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B.F. Skinner. Heather Blake and Madelyn Harriger. About B.f. Skinner. Burrhus Frederic Skinner Born March 20, 1904 in Susquehanna, Pennsylvania Hamilton College and Harvard University Married Yvonne Blue and had two daughters

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B f skinner

B.F. Skinner

Heather Blake


Madelyn Harriger

About b f skinner
About B.f. Skinner

  • Burrhus Frederic Skinner

  • Born March 20, 1904 in Susquehanna, Pennsylvania

  • Hamilton College and Harvard University

  • Married Yvonne Blue and had two daughters

  • University of Minnesota, Indiana University and Harvard University

  • Died August 18, 1990

Operant conditioning
Operant Conditioning

  • Define: changing of behavior by the use of reinforcement which is given after the desired response; looking at actions and consequences

  • Stemmed from Thorndike’s Law of Effect

  • Skinner Box


  • Working hard and getting a promotion increases the behavior of working hard because people want more chances of promotions

  • When someone has the window open and hears the traffic so they turn on the radio and don’t have to listen to the noise outside

  • Parents give you $20 for every A you receive as a final grade so you continue to work hard and get straight A’s


Responses from the environment that increase the probability of a behavior being repeated

Terminal behavior is the desired behavior at the end of a planned reinforcement

Types of reinforcers
Types of reinforcers

  • Primary (Natural):Unconditioned; learned naturally without learning

  • Secondary: associated with primary; “direct desire”

  • Positive: Associated with rewards

  • Negative: Associated with avoidance and elimination

Positive reinforcements
Positive Reinforcements

  • Strengthens behavior by providing a consequence an individuals finds rewarding

  • Ideally more preferred and effective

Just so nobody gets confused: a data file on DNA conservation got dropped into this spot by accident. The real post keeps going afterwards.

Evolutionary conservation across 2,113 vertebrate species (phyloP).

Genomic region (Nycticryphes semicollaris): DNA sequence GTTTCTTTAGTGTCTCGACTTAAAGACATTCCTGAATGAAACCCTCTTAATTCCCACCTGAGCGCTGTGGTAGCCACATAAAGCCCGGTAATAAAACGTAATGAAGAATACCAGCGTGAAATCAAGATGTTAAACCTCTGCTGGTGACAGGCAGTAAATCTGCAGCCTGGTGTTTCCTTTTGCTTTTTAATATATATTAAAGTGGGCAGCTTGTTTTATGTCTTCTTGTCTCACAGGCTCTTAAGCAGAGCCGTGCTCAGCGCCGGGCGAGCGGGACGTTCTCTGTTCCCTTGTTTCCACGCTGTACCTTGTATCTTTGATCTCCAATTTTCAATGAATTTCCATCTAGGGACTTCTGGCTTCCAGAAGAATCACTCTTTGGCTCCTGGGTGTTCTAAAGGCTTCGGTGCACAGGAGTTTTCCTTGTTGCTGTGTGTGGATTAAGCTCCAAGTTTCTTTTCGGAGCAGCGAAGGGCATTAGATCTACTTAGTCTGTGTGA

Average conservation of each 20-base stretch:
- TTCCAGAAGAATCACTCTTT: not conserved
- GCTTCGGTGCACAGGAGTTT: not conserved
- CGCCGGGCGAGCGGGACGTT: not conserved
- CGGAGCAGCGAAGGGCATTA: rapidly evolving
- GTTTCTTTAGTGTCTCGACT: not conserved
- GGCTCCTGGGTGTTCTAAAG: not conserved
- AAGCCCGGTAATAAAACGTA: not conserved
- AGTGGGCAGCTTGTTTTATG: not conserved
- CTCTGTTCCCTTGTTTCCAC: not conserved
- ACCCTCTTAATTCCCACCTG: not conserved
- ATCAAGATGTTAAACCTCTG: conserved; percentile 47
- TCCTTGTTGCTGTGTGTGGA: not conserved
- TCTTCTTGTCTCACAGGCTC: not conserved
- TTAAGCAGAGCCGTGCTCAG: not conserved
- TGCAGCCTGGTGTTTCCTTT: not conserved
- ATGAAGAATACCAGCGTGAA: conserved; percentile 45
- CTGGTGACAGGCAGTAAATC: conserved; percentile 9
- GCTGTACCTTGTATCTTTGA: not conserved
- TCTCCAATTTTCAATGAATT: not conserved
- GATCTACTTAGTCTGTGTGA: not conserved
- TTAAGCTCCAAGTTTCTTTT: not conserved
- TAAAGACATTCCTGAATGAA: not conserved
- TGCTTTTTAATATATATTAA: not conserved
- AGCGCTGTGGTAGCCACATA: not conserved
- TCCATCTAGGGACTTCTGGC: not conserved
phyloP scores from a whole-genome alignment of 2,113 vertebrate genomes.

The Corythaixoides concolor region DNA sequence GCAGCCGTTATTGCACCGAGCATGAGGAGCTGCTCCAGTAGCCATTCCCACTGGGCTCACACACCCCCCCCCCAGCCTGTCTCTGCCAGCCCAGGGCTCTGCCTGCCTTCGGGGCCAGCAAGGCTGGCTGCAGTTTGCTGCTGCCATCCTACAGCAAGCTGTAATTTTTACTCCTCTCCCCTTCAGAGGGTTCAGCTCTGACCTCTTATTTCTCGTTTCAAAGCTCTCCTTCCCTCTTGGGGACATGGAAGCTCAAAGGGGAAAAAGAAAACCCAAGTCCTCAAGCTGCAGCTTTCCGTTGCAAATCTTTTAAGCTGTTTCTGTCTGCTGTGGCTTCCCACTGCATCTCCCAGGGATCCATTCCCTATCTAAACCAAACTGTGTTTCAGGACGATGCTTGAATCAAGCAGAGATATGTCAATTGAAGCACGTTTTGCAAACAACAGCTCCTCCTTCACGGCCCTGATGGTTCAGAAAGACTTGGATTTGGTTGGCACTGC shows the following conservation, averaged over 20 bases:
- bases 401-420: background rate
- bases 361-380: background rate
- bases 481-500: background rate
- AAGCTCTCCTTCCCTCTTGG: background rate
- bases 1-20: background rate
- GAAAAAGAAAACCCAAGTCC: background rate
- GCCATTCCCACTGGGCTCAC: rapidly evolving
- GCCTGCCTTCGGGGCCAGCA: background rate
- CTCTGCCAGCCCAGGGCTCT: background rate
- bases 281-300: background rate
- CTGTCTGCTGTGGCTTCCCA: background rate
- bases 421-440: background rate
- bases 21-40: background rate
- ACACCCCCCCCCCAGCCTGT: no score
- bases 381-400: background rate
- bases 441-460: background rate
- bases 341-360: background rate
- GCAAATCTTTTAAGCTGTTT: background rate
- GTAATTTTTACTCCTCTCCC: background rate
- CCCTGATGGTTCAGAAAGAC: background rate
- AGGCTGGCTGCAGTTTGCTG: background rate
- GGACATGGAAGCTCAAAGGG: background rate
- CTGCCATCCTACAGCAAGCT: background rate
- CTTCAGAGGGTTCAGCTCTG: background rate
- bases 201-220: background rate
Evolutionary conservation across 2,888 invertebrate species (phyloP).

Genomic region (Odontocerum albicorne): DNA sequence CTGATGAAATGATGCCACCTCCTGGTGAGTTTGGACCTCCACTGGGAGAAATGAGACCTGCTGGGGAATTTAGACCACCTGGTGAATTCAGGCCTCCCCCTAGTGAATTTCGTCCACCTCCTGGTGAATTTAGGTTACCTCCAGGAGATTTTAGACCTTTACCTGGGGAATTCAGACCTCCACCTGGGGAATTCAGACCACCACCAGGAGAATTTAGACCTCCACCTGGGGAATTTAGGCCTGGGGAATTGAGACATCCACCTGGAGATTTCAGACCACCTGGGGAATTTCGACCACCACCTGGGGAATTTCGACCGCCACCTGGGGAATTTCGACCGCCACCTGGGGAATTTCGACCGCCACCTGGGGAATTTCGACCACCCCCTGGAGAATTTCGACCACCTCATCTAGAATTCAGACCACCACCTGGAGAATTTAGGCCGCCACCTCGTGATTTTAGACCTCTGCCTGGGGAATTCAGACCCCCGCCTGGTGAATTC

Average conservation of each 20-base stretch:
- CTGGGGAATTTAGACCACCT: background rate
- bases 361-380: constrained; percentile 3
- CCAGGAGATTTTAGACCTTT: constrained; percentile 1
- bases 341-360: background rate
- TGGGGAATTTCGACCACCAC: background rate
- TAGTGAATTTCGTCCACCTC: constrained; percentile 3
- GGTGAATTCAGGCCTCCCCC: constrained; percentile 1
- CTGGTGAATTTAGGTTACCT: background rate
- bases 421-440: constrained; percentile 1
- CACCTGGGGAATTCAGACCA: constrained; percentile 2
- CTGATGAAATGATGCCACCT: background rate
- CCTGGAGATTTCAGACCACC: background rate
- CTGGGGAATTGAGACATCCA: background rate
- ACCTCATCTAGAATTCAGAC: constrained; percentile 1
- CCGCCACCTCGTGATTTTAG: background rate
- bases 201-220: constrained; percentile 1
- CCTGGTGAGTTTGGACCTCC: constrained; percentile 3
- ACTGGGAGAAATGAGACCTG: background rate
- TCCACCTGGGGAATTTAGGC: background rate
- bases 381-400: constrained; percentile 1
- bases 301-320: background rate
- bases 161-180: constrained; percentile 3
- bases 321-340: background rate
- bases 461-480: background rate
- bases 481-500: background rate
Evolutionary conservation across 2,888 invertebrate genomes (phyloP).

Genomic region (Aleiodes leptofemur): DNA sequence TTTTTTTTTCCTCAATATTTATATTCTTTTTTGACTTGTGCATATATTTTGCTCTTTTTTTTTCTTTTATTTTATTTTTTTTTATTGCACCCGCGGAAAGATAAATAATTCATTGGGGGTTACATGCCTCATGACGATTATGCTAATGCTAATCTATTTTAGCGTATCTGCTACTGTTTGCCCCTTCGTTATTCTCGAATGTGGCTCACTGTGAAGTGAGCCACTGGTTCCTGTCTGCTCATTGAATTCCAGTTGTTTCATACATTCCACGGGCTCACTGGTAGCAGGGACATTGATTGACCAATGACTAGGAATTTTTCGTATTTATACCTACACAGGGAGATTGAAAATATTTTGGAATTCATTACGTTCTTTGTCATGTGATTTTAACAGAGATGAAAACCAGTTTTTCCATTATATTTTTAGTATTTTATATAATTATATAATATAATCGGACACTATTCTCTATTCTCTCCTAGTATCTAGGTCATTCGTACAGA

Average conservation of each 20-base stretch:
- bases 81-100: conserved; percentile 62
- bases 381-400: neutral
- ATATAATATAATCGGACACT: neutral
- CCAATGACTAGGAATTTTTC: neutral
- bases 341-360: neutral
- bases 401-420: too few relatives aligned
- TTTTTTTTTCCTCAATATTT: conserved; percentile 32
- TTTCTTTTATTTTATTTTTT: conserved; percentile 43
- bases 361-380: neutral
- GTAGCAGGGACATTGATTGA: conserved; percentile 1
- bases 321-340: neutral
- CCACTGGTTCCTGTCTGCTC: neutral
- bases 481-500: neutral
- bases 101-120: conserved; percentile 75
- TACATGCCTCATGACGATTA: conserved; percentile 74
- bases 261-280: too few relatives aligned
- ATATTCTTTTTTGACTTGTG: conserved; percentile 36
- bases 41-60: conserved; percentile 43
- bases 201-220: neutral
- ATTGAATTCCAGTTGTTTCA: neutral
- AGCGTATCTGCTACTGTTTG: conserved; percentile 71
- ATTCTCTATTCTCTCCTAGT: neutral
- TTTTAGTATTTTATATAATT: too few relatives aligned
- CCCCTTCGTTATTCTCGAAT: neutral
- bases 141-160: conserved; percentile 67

• Examples:

    • Dress nice and a cute guy compliments More likely to dress nice

    • Get good grades and parents give you money  Keeps getting good grades

    • Little kid is behaves in public and gets candy  Will behave more often

Negative reinforcements
Negative Reinforcements

  • When a particular behavior is strengthened by the removal of an adverse stimulus; avoiding and eliminating

  • A process not an action

  • More common than positive

  • Example:

    • You clean up your room so your parents

      will not nag you about it

    • It rains and you get wet, next time you bring an umbrella when it rains

    • (Religious) To avoid Hell we are taught to be live a Christ-driven life


  • Weakens or eliminates a response

  • Removes a positive reinforcer or introduces a negative reinforcer

  • Example:

    • Get bad grades and phone is taken away

    • Misbehave and get spanked


  • Operant Conditioning

Education application
Education Application

  • Discuss with partner how you can use positive reinforcements in the classroom

Positive education application
Positive Education application

  • Lunch with the teacher

  • Treasure box

  • Bonus points

  • Pizza/Movie day

Education application1
Education application

  • Discuss with your partner how you can use negativereinforcements in the classroom

Negative education application
Negative education application

  • The students take a quiz at the end of every week and they are told that if all assigned homework is turned in then there will be no quiz. The behavior to complete homework is strengthened to avoid the quiz

  • Pop quizzes if students are not paying attention

    or are talking during the lesson. If they pay

    attention and ask questions then there is no

    pop quiz

What did we learn
What did we learn?

  • B.F. Skinner

  • Operant Conditioning

  • Skinner Box

  • Positive vs Negative Reinforcement

  • Negative Reinforcement vs Punishment


Skinner, B. F. (2011). B.f. skinner foundation: A survey of operant behavior. Retrieved from http://www.bfskinner.org/bfskinner/SurveyOperantBehavior.html

Conversation with B.F. Skinner. (1973). Organizational Dynamics, 1(3), 31-40.

Elias, J. L. (1974). B F Skinner and religious education. Religious Education, 69(5), 558-567.

McLeod, S. (2007). Simply psychology: Skinner-operant conditioning. Retrieved from http://www.simplypsychology.org/operant-conditioning.html

Moore, J. J. (2011). BEHAVIORISM. Psychological Record, 61(3), 449-465.